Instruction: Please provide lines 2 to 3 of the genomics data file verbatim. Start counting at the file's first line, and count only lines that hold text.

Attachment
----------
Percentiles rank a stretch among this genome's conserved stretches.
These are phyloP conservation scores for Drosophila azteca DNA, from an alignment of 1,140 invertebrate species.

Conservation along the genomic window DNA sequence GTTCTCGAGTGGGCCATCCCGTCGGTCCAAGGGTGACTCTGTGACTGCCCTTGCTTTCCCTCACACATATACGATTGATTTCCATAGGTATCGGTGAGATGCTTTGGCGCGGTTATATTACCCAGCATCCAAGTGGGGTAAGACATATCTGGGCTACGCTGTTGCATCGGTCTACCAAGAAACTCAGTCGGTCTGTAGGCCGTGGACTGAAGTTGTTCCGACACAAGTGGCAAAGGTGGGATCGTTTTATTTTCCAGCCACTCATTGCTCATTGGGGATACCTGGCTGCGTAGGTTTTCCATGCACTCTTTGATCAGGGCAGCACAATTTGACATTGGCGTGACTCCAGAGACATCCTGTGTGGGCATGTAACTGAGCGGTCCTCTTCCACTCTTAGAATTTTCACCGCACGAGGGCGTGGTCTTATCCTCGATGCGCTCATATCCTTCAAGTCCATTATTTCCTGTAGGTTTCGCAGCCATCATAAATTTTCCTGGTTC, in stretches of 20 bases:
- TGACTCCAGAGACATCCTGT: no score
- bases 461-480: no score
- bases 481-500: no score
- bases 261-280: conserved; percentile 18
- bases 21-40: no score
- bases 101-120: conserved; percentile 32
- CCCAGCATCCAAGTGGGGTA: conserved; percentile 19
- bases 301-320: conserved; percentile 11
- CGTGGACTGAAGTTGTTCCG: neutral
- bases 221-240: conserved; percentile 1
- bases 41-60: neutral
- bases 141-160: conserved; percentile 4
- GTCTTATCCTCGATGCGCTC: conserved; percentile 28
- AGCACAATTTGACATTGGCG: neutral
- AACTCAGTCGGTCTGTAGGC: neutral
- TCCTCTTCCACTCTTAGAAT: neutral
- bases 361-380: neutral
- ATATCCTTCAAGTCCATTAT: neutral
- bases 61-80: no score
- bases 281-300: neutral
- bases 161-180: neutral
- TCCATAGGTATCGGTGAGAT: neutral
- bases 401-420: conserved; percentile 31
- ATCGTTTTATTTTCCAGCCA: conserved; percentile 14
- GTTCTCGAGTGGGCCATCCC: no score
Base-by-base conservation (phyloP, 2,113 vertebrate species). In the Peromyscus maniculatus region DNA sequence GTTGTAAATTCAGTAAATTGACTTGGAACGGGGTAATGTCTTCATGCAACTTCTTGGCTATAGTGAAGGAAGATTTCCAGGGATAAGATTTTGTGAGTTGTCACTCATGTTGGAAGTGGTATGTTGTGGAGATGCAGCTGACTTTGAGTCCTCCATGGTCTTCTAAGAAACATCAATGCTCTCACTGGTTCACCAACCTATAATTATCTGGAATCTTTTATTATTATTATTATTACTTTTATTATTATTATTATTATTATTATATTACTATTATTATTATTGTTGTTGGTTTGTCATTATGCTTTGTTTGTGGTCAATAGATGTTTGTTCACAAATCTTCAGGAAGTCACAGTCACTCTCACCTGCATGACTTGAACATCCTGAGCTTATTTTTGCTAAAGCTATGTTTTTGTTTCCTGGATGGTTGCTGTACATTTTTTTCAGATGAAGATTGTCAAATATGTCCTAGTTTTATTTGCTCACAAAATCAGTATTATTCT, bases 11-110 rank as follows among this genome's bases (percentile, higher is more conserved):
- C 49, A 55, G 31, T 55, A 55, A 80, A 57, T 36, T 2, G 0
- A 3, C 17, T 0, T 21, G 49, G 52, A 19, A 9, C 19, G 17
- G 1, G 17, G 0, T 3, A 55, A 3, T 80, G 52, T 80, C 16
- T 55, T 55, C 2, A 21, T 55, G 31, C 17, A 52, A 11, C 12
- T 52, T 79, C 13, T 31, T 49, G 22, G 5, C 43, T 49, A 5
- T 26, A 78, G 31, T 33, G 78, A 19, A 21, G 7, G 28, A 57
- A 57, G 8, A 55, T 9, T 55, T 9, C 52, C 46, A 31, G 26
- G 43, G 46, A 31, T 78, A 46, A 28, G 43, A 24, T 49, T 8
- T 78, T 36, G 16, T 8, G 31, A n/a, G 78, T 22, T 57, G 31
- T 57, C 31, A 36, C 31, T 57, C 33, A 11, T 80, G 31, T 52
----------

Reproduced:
These are phyloP conservation scores for Drosophila azteca DNA, from an alignment of 1,140 invertebrate species.

Conservation along the genomic window DNA sequence GTTCTCGAGTGGGCCATCCCGTCGGTCCAAGGGTGACTCTGTGACTGCCCTTGCTTTCCCTCACACATATACGATTGATTTCCATAGGTATCGGTGAGATGCTTTGGCGCGGTTATATTACCCAGCATCCAAGTGGGGTAAGACATATCTGGGCTACGCTGTTGCATCGGTCTACCAAGAAACTCAGTCGGTCTGTAGGCCGTGGACTGAAGTTGTTCCGACACAAGTGGCAAAGGTGGGATCGTTTTATTTTCCAGCCACTCATTGCTCATTGGGGATACCTGGCTGCGTAGGTTTTCCATGCACTCTTTGATCAGGGCAGCACAATTTGACATTGGCGTGACTCCAGAGACATCCTGTGTGGGCATGTAACTGAGCGGTCCTCTTCCACTCTTAGAATTTTCACCGCACGAGGGCGTGGTCTTATCCTCGATGCGCTCATATCCTTCAAGTCCATTATTTCCTGTAGGTTTCGCAGCCATCATAAATTTTCCTGGTTC, in stretches of 20 bases: